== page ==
The aim of this study was to quantify the economic benefits of eliminating job strain as a risk factor for depression, using published population-attributable risk estimates of depression attributable to job strain (13.2% for men, 17.2% for women).Methods:
Cohort simulation using state-transition Markov modeling estimated costs and health outcomes for employed persons who met criteria for lifetime DSM-IV major depression. A societal perspective over 1-year and lifetime time horizons was used.Results:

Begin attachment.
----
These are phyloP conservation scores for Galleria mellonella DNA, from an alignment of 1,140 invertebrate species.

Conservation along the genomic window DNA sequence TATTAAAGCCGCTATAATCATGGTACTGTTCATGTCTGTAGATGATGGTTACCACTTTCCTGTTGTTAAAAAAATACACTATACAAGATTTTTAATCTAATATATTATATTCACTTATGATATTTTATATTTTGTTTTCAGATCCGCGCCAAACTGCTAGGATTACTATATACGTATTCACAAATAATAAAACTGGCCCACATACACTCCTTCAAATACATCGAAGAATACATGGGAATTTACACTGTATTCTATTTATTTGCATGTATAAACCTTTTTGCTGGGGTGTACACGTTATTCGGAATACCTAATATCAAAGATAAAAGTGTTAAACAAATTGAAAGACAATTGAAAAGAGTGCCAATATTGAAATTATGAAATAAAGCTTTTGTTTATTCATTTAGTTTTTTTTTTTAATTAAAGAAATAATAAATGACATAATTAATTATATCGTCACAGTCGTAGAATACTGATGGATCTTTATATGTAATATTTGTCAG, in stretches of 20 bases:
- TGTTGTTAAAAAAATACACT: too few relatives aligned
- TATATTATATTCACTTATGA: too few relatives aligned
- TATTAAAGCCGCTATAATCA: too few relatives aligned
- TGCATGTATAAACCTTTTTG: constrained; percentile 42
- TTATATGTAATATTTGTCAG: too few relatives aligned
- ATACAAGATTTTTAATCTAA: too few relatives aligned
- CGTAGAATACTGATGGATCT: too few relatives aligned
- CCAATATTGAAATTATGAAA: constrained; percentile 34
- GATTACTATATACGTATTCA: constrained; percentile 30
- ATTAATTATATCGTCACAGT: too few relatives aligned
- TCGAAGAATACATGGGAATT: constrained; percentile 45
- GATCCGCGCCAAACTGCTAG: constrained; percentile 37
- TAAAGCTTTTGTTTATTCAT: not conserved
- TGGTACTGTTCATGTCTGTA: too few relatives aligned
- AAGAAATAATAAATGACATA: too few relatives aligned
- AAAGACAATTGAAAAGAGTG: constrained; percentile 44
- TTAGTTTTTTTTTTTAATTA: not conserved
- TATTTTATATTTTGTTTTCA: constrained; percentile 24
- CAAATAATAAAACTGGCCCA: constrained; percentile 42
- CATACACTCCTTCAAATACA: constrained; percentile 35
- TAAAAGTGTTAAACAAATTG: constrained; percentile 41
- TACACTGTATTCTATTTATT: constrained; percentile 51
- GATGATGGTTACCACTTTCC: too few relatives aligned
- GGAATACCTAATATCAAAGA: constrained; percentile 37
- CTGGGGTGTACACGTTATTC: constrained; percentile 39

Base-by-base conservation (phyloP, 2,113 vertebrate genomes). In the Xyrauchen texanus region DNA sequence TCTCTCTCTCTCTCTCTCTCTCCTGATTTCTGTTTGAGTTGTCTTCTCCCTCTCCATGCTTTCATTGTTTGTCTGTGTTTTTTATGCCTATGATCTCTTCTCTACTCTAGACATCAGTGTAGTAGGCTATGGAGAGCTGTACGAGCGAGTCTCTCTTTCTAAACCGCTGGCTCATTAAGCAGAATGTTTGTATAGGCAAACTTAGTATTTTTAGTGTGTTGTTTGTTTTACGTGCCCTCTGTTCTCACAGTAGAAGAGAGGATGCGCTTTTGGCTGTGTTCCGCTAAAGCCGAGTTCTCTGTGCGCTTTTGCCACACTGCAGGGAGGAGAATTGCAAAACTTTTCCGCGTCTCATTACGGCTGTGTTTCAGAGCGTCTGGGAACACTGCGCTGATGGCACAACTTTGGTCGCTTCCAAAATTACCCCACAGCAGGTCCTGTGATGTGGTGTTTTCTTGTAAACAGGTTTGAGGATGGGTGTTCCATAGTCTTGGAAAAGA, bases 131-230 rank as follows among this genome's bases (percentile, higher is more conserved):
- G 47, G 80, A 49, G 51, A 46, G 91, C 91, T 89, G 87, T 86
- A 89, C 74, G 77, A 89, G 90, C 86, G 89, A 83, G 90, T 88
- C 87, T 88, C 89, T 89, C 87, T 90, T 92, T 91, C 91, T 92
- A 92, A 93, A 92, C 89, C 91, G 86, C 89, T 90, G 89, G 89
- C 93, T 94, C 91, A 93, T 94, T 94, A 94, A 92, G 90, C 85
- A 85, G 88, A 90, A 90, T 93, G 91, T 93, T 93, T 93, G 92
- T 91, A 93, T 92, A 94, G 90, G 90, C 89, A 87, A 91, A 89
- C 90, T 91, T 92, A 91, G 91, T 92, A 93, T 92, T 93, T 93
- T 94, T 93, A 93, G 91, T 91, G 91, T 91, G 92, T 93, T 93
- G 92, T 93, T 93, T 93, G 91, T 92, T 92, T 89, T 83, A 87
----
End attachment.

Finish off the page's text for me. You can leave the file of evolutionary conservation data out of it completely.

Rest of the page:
Among employed Australians, $890 million (5.8%) of the annual societal cost of depression was attributable to job strain. Employers bore the brunt of these costs, as they arose from lost productive time and increased risk of job turnover among employees experiencing depression.Conclusions:
Proven, practicable means exist to reduce job strain. The findings demonstrate likely financial benefits to employers for expanding psychosocial risk management, providing a financial incentive to complement and reinforce legal and ethical directives.